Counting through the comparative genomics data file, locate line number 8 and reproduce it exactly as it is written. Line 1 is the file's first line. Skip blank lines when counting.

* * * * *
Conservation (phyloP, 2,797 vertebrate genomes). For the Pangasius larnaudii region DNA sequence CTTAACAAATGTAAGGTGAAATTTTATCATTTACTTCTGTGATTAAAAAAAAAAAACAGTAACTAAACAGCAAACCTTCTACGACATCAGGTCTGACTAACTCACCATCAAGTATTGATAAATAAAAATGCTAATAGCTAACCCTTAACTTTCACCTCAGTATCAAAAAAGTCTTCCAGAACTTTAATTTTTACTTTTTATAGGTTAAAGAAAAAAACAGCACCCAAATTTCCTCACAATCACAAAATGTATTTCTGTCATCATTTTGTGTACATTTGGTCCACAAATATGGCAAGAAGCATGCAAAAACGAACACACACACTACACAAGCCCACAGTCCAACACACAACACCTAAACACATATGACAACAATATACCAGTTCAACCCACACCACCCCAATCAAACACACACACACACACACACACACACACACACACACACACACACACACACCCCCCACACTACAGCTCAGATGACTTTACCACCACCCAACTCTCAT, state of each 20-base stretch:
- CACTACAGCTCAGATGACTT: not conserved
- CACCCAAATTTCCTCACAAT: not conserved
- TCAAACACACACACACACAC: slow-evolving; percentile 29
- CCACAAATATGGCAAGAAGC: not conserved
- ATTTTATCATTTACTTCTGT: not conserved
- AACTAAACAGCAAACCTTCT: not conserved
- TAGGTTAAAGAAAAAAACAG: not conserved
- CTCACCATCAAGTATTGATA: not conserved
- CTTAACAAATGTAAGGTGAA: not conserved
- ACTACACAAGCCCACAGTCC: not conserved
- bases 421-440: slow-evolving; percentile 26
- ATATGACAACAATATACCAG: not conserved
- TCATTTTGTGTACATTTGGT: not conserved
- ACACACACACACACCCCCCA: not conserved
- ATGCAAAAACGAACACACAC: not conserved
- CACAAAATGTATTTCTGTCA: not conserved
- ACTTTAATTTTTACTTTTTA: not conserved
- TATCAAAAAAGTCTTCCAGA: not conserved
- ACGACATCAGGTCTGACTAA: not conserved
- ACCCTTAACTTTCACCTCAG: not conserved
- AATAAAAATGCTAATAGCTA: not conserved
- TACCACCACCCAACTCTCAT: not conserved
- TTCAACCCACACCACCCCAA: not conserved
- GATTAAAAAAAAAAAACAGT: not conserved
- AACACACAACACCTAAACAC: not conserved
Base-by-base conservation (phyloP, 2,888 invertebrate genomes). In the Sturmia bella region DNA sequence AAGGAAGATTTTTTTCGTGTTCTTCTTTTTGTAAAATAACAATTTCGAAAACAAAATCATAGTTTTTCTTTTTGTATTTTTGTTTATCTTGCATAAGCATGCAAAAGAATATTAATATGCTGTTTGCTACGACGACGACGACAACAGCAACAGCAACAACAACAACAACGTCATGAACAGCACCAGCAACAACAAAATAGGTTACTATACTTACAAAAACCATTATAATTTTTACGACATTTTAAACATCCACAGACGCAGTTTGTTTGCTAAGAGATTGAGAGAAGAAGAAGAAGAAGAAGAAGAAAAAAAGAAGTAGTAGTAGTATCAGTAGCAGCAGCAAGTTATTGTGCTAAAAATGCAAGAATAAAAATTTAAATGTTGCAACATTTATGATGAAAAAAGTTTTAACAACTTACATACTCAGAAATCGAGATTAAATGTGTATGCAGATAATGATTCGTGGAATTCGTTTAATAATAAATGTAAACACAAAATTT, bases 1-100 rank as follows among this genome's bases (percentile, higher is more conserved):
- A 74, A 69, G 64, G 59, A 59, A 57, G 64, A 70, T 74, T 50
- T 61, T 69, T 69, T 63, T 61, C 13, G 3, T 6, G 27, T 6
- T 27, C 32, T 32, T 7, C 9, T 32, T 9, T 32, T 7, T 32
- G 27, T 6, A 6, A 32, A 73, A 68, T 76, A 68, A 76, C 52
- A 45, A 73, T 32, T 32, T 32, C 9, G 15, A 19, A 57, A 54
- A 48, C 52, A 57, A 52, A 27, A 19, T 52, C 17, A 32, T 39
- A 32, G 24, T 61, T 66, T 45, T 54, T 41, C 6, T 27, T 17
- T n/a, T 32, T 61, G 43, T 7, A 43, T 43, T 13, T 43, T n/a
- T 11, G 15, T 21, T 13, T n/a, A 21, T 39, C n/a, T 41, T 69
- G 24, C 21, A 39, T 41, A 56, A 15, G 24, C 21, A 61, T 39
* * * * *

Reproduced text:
- TAGGTTAAAGAAAAAAACAG: not conserved